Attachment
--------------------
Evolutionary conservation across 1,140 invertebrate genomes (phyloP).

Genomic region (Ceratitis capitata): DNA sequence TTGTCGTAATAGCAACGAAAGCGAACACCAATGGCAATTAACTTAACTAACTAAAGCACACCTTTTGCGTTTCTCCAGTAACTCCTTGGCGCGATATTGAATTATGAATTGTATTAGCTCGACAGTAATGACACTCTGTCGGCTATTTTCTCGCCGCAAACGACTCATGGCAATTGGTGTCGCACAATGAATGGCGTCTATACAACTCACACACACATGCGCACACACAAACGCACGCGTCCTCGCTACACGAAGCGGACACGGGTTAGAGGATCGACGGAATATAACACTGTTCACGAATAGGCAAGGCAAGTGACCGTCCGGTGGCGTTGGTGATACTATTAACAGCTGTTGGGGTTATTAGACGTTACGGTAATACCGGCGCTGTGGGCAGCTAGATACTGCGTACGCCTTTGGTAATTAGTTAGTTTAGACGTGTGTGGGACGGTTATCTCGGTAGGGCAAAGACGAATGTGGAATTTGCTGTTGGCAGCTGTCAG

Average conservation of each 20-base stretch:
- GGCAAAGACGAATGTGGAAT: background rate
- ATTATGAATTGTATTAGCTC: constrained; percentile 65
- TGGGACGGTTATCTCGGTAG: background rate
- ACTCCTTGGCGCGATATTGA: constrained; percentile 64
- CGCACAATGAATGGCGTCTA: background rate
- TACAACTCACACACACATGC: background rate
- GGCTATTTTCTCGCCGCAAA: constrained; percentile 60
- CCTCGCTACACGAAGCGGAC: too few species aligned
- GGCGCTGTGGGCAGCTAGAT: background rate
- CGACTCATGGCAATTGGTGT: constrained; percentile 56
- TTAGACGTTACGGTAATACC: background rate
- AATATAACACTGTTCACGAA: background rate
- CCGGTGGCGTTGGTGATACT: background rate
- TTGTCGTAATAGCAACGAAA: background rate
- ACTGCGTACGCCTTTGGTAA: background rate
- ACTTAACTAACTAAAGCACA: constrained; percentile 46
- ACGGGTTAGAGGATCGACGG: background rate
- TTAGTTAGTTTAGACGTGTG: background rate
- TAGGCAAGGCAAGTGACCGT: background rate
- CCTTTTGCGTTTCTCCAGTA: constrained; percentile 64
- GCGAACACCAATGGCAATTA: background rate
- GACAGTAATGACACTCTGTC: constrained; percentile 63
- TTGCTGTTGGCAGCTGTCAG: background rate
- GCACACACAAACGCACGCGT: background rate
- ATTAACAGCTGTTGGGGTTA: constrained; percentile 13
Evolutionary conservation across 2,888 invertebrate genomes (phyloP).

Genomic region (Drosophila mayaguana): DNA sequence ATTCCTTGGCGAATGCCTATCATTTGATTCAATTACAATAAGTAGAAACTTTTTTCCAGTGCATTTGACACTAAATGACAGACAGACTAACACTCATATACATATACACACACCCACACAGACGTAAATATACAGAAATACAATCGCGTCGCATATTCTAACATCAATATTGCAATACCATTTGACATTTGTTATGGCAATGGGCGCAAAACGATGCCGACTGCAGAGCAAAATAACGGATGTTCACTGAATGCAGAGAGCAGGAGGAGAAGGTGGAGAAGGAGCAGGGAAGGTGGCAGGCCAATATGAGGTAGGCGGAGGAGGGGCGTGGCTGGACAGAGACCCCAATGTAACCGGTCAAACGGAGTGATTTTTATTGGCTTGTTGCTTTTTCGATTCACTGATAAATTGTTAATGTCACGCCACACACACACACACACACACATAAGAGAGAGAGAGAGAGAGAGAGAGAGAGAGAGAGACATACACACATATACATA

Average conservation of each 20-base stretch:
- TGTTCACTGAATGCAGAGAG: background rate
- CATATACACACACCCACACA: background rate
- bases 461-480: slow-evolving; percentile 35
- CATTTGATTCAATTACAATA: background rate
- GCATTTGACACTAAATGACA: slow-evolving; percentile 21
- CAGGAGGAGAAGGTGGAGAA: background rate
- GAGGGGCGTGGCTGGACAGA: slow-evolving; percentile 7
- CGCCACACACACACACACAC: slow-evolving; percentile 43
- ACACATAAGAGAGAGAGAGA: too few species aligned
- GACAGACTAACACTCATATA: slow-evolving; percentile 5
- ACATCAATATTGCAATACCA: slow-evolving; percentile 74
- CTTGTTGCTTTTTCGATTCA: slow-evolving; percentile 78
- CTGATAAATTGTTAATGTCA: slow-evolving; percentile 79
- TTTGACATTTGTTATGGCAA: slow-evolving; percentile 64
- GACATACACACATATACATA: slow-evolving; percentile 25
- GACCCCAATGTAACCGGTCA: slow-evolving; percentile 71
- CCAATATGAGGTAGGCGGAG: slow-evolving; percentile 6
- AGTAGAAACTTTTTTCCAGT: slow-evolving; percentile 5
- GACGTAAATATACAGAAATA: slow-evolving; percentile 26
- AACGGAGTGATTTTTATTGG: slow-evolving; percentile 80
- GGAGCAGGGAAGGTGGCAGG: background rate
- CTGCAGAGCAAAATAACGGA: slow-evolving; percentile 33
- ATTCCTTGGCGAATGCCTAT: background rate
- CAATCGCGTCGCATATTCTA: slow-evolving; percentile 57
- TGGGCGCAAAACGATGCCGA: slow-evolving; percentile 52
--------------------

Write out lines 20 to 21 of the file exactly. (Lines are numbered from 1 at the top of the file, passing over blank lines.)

- ACGGGTTAGAGGATCGACGG: background rate
- TTAGTTAGTTTAGACGTGTG: background rate